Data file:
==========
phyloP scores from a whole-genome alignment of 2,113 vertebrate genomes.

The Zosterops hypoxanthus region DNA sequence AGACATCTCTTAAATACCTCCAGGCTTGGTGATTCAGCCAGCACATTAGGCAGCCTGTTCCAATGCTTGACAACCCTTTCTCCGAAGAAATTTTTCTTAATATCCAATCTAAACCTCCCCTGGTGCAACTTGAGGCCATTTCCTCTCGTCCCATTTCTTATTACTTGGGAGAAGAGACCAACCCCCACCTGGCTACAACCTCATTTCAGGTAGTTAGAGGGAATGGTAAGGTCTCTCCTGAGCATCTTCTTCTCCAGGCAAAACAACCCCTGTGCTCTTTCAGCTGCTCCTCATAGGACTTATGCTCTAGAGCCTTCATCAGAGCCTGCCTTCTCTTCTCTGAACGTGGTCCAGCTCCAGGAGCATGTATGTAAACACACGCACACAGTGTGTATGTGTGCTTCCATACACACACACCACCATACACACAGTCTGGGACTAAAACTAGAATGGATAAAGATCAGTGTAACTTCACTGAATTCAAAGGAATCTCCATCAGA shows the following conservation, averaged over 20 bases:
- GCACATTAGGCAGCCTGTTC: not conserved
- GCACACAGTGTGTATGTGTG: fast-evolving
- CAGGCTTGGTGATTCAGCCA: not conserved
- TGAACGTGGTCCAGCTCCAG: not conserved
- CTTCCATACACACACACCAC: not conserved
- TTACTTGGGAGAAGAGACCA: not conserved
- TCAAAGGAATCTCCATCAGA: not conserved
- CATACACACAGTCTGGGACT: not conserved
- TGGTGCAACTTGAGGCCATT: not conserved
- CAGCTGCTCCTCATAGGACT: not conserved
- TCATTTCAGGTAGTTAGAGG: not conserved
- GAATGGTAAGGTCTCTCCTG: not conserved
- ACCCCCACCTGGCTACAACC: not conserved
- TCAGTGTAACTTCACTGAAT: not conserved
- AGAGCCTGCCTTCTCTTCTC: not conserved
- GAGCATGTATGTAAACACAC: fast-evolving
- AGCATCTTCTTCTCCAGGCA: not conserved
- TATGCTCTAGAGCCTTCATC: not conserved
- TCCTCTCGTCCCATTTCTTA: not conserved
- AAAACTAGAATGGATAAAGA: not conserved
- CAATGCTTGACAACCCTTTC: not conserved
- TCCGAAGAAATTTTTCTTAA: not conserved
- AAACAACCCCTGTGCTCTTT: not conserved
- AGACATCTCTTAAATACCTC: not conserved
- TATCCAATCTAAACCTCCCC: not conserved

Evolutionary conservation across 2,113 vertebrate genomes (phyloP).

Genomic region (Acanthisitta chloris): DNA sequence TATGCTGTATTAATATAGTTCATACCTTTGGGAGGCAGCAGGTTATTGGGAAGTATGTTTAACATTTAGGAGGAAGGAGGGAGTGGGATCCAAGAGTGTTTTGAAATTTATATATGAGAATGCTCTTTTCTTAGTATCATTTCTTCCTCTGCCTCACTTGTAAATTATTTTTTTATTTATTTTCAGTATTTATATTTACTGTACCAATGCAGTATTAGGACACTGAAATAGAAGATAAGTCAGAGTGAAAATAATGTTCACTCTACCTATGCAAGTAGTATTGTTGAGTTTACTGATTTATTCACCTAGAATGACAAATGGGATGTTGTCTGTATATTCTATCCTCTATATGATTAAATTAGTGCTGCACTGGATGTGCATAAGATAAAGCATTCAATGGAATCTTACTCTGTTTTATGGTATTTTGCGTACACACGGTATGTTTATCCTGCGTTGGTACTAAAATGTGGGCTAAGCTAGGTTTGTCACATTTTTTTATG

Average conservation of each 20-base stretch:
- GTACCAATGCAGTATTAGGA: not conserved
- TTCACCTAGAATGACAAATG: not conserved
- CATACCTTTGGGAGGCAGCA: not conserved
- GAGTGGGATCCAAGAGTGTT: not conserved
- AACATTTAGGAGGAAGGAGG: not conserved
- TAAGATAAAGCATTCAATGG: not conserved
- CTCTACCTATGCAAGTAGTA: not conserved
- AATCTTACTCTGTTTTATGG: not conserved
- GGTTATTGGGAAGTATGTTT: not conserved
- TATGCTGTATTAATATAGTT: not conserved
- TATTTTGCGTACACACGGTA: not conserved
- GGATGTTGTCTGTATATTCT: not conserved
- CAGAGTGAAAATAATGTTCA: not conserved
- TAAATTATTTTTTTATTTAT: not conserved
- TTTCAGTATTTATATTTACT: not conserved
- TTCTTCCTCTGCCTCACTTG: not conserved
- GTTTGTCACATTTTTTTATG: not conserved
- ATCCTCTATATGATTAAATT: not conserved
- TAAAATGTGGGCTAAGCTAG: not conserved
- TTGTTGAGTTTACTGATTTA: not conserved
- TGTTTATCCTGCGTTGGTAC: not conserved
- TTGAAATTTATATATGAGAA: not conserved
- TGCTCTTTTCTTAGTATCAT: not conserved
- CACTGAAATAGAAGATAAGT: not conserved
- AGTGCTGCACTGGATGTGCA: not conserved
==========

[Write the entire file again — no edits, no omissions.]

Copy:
phyloP scores from a whole-genome alignment of 2,113 vertebrate genomes.

The Zosterops hypoxanthus region DNA sequence AGACATCTCTTAAATACCTCCAGGCTTGGTGATTCAGCCAGCACATTAGGCAGCCTGTTCCAATGCTTGACAACCCTTTCTCCGAAGAAATTTTTCTTAATATCCAATCTAAACCTCCCCTGGTGCAACTTGAGGCCATTTCCTCTCGTCCCATTTCTTATTACTTGGGAGAAGAGACCAACCCCCACCTGGCTACAACCTCATTTCAGGTAGTTAGAGGGAATGGTAAGGTCTCTCCTGAGCATCTTCTTCTCCAGGCAAAACAACCCCTGTGCTCTTTCAGCTGCTCCTCATAGGACTTATGCTCTAGAGCCTTCATCAGAGCCTGCCTTCTCTTCTCTGAACGTGGTCCAGCTCCAGGAGCATGTATGTAAACACACGCACACAGTGTGTATGTGTGCTTCCATACACACACACCACCATACACACAGTCTGGGACTAAAACTAGAATGGATAAAGATCAGTGTAACTTCACTGAATTCAAAGGAATCTCCATCAGA shows the following conservation, averaged over 20 bases:
- GCACATTAGGCAGCCTGTTC: not conserved
- GCACACAGTGTGTATGTGTG: fast-evolving
- CAGGCTTGGTGATTCAGCCA: not conserved
- TGAACGTGGTCCAGCTCCAG: not conserved
- CTTCCATACACACACACCAC: not conserved
- TTACTTGGGAGAAGAGACCA: not conserved
- TCAAAGGAATCTCCATCAGA: not conserved
- CATACACACAGTCTGGGACT: not conserved
- TGGTGCAACTTGAGGCCATT: not conserved
- CAGCTGCTCCTCATAGGACT: not conserved
- TCATTTCAGGTAGTTAGAGG: not conserved
- GAATGGTAAGGTCTCTCCTG: not conserved
- ACCCCCACCTGGCTACAACC: not conserved
- TCAGTGTAACTTCACTGAAT: not conserved
- AGAGCCTGCCTTCTCTTCTC: not conserved
- GAGCATGTATGTAAACACAC: fast-evolving
- AGCATCTTCTTCTCCAGGCA: not conserved
- TATGCTCTAGAGCCTTCATC: not conserved
- TCCTCTCGTCCCATTTCTTA: not conserved
- AAAACTAGAATGGATAAAGA: not conserved
- CAATGCTTGACAACCCTTTC: not conserved
- TCCGAAGAAATTTTTCTTAA: not conserved
- AAACAACCCCTGTGCTCTTT: not conserved
- AGACATCTCTTAAATACCTC: not conserved
- TATCCAATCTAAACCTCCCC: not conserved

Evolutionary conservation across 2,113 vertebrate genomes (phyloP).

Genomic region (Acanthisitta chloris): DNA sequence TATGCTGTATTAATATAGTTCATACCTTTGGGAGGCAGCAGGTTATTGGGAAGTATGTTTAACATTTAGGAGGAAGGAGGGAGTGGGATCCAAGAGTGTTTTGAAATTTATATATGAGAATGCTCTTTTCTTAGTATCATTTCTTCCTCTGCCTCACTTGTAAATTATTTTTTTATTTATTTTCAGTATTTATATTTACTGTACCAATGCAGTATTAGGACACTGAAATAGAAGATAAGTCAGAGTGAAAATAATGTTCACTCTACCTATGCAAGTAGTATTGTTGAGTTTACTGATTTATTCACCTAGAATGACAAATGGGATGTTGTCTGTATATTCTATCCTCTATATGATTAAATTAGTGCTGCACTGGATGTGCATAAGATAAAGCATTCAATGGAATCTTACTCTGTTTTATGGTATTTTGCGTACACACGGTATGTTTATCCTGCGTTGGTACTAAAATGTGGGCTAAGCTAGGTTTGTCACATTTTTTTATG

Average conservation of each 20-base stretch:
- GTACCAATGCAGTATTAGGA: not conserved
- TTCACCTAGAATGACAAATG: not conserved
- CATACCTTTGGGAGGCAGCA: not conserved
- GAGTGGGATCCAAGAGTGTT: not conserved
- AACATTTAGGAGGAAGGAGG: not conserved
- TAAGATAAAGCATTCAATGG: not conserved
- CTCTACCTATGCAAGTAGTA: not conserved
- AATCTTACTCTGTTTTATGG: not conserved
- GGTTATTGGGAAGTATGTTT: not conserved
- TATGCTGTATTAATATAGTT: not conserved
- TATTTTGCGTACACACGGTA: not conserved
- GGATGTTGTCTGTATATTCT: not conserved
- CAGAGTGAAAATAATGTTCA: not conserved
- TAAATTATTTTTTTATTTAT: not conserved
- TTTCAGTATTTATATTTACT: not conserved
- TTCTTCCTCTGCCTCACTTG: not conserved
- GTTTGTCACATTTTTTTATG: not conserved
- ATCCTCTATATGATTAAATT: not conserved
- TAAAATGTGGGCTAAGCTAG: not conserved
- TTGTTGAGTTTACTGATTTA: not conserved
- TGTTTATCCTGCGTTGGTAC: not conserved
- TTGAAATTTATATATGAGAA: not conserved
- TGCTCTTTTCTTAGTATCAT: not conserved
- CACTGAAATAGAAGATAAGT: not conserved
- AGTGCTGCACTGGATGTGCA: not conserved